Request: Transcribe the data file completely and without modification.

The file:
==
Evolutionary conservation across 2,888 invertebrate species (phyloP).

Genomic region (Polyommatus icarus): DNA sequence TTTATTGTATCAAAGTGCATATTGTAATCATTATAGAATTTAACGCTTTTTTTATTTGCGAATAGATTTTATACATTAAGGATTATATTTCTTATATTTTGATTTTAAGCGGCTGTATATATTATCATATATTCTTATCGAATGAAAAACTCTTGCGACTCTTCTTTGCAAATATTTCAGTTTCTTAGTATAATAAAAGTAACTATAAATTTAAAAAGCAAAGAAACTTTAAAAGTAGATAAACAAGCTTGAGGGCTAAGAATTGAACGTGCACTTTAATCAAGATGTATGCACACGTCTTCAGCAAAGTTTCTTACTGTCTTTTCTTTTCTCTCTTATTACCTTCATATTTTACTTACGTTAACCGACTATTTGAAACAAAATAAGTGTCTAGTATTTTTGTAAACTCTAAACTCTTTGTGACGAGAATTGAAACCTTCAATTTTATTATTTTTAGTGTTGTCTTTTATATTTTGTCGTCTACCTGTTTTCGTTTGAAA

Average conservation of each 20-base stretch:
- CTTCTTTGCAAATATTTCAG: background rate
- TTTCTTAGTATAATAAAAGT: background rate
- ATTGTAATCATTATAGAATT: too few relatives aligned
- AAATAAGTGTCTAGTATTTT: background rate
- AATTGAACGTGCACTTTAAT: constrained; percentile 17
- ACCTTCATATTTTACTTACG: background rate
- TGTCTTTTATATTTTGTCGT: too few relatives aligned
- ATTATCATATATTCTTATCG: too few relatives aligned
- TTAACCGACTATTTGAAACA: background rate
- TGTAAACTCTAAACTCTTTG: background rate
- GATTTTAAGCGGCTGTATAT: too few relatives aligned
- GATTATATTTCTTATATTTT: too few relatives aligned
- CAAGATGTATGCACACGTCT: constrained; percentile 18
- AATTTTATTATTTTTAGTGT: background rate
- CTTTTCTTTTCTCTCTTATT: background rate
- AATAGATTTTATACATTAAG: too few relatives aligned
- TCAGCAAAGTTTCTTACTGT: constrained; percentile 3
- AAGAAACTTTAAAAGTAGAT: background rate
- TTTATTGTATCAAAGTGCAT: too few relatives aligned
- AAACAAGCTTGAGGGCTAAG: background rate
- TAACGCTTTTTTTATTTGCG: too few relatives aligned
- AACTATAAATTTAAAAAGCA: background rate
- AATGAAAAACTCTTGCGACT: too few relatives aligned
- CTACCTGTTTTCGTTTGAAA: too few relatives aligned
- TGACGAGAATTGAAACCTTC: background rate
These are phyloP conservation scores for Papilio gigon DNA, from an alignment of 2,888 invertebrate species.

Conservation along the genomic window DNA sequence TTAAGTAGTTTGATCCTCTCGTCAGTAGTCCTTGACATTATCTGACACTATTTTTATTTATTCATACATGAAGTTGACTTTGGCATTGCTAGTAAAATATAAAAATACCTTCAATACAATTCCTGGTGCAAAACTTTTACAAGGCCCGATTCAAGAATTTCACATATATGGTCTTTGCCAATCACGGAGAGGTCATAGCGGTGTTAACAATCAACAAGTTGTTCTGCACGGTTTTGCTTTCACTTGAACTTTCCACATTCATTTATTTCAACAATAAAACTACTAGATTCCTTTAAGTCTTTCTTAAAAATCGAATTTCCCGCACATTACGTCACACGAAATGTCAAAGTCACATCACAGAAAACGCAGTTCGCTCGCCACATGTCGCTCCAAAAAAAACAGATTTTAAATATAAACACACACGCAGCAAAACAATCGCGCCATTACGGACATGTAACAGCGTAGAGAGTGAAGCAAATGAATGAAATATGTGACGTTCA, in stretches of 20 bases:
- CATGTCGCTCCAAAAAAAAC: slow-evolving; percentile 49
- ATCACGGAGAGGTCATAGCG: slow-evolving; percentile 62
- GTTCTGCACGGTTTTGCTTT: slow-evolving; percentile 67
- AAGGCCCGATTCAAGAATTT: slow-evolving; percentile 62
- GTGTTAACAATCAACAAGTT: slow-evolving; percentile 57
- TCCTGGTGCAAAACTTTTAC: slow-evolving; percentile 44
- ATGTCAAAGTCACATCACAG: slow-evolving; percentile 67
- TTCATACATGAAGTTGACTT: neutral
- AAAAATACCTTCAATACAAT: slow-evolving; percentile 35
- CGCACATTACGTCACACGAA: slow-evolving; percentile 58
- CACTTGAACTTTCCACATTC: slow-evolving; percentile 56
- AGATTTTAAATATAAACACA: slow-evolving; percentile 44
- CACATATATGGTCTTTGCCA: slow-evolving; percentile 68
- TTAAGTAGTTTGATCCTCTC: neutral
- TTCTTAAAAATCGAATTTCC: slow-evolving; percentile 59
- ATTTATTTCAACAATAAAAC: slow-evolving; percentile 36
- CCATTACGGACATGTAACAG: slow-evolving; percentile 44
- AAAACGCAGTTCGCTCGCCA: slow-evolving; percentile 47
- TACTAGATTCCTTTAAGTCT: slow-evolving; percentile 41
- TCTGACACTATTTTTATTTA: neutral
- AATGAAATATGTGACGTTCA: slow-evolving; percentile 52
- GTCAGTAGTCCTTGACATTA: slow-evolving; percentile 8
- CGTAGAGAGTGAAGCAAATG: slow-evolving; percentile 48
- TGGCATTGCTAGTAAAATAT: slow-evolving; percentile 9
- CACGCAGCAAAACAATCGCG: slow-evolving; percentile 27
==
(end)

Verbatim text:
Evolutionary conservation across 2,888 invertebrate species (phyloP).

Genomic region (Polyommatus icarus): DNA sequence TTTATTGTATCAAAGTGCATATTGTAATCATTATAGAATTTAACGCTTTTTTTATTTGCGAATAGATTTTATACATTAAGGATTATATTTCTTATATTTTGATTTTAAGCGGCTGTATATATTATCATATATTCTTATCGAATGAAAAACTCTTGCGACTCTTCTTTGCAAATATTTCAGTTTCTTAGTATAATAAAAGTAACTATAAATTTAAAAAGCAAAGAAACTTTAAAAGTAGATAAACAAGCTTGAGGGCTAAGAATTGAACGTGCACTTTAATCAAGATGTATGCACACGTCTTCAGCAAAGTTTCTTACTGTCTTTTCTTTTCTCTCTTATTACCTTCATATTTTACTTACGTTAACCGACTATTTGAAACAAAATAAGTGTCTAGTATTTTTGTAAACTCTAAACTCTTTGTGACGAGAATTGAAACCTTCAATTTTATTATTTTTAGTGTTGTCTTTTATATTTTGTCGTCTACCTGTTTTCGTTTGAAA

Average conservation of each 20-base stretch:
- CTTCTTTGCAAATATTTCAG: background rate
- TTTCTTAGTATAATAAAAGT: background rate
- ATTGTAATCATTATAGAATT: too few relatives aligned
- AAATAAGTGTCTAGTATTTT: background rate
- AATTGAACGTGCACTTTAAT: constrained; percentile 17
- ACCTTCATATTTTACTTACG: background rate
- TGTCTTTTATATTTTGTCGT: too few relatives aligned
- ATTATCATATATTCTTATCG: too few relatives aligned
- TTAACCGACTATTTGAAACA: background rate
- TGTAAACTCTAAACTCTTTG: background rate
- GATTTTAAGCGGCTGTATAT: too few relatives aligned
- GATTATATTTCTTATATTTT: too few relatives aligned
- CAAGATGTATGCACACGTCT: constrained; percentile 18
- AATTTTATTATTTTTAGTGT: background rate
- CTTTTCTTTTCTCTCTTATT: background rate
- AATAGATTTTATACATTAAG: too few relatives aligned
- TCAGCAAAGTTTCTTACTGT: constrained; percentile 3
- AAGAAACTTTAAAAGTAGAT: background rate
- TTTATTGTATCAAAGTGCAT: too few relatives aligned
- AAACAAGCTTGAGGGCTAAG: background rate
- TAACGCTTTTTTTATTTGCG: too few relatives aligned
- AACTATAAATTTAAAAAGCA: background rate
- AATGAAAAACTCTTGCGACT: too few relatives aligned
- CTACCTGTTTTCGTTTGAAA: too few relatives aligned
- TGACGAGAATTGAAACCTTC: background rate
These are phyloP conservation scores for Papilio gigon DNA, from an alignment of 2,888 invertebrate species.

Conservation along the genomic window DNA sequence TTAAGTAGTTTGATCCTCTCGTCAGTAGTCCTTGACATTATCTGACACTATTTTTATTTATTCATACATGAAGTTGACTTTGGCATTGCTAGTAAAATATAAAAATACCTTCAATACAATTCCTGGTGCAAAACTTTTACAAGGCCCGATTCAAGAATTTCACATATATGGTCTTTGCCAATCACGGAGAGGTCATAGCGGTGTTAACAATCAACAAGTTGTTCTGCACGGTTTTGCTTTCACTTGAACTTTCCACATTCATTTATTTCAACAATAAAACTACTAGATTCCTTTAAGTCTTTCTTAAAAATCGAATTTCCCGCACATTACGTCACACGAAATGTCAAAGTCACATCACAGAAAACGCAGTTCGCTCGCCACATGTCGCTCCAAAAAAAACAGATTTTAAATATAAACACACACGCAGCAAAACAATCGCGCCATTACGGACATGTAACAGCGTAGAGAGTGAAGCAAATGAATGAAATATGTGACGTTCA, in stretches of 20 bases:
- CATGTCGCTCCAAAAAAAAC: slow-evolving; percentile 49
- ATCACGGAGAGGTCATAGCG: slow-evolving; percentile 62
- GTTCTGCACGGTTTTGCTTT: slow-evolving; percentile 67
- AAGGCCCGATTCAAGAATTT: slow-evolving; percentile 62
- GTGTTAACAATCAACAAGTT: slow-evolving; percentile 57
- TCCTGGTGCAAAACTTTTAC: slow-evolving; percentile 44
- ATGTCAAAGTCACATCACAG: slow-evolving; percentile 67
- TTCATACATGAAGTTGACTT: neutral
- AAAAATACCTTCAATACAAT: slow-evolving; percentile 35
- CGCACATTACGTCACACGAA: slow-evolving; percentile 58
- CACTTGAACTTTCCACATTC: slow-evolving; percentile 56
- AGATTTTAAATATAAACACA: slow-evolving; percentile 44
- CACATATATGGTCTTTGCCA: slow-evolving; percentile 68
- TTAAGTAGTTTGATCCTCTC: neutral
- TTCTTAAAAATCGAATTTCC: slow-evolving; percentile 59
- ATTTATTTCAACAATAAAAC: slow-evolving; percentile 36
- CCATTACGGACATGTAACAG: slow-evolving; percentile 44
- AAAACGCAGTTCGCTCGCCA: slow-evolving; percentile 47
- TACTAGATTCCTTTAAGTCT: slow-evolving; percentile 41
- TCTGACACTATTTTTATTTA: neutral
- AATGAAATATGTGACGTTCA: slow-evolving; percentile 52
- GTCAGTAGTCCTTGACATTA: slow-evolving; percentile 8
- CGTAGAGAGTGAAGCAAATG: slow-evolving; percentile 48
- TGGCATTGCTAGTAAAATAT: slow-evolving; percentile 9
- CACGCAGCAAAACAATCGCG: slow-evolving; percentile 27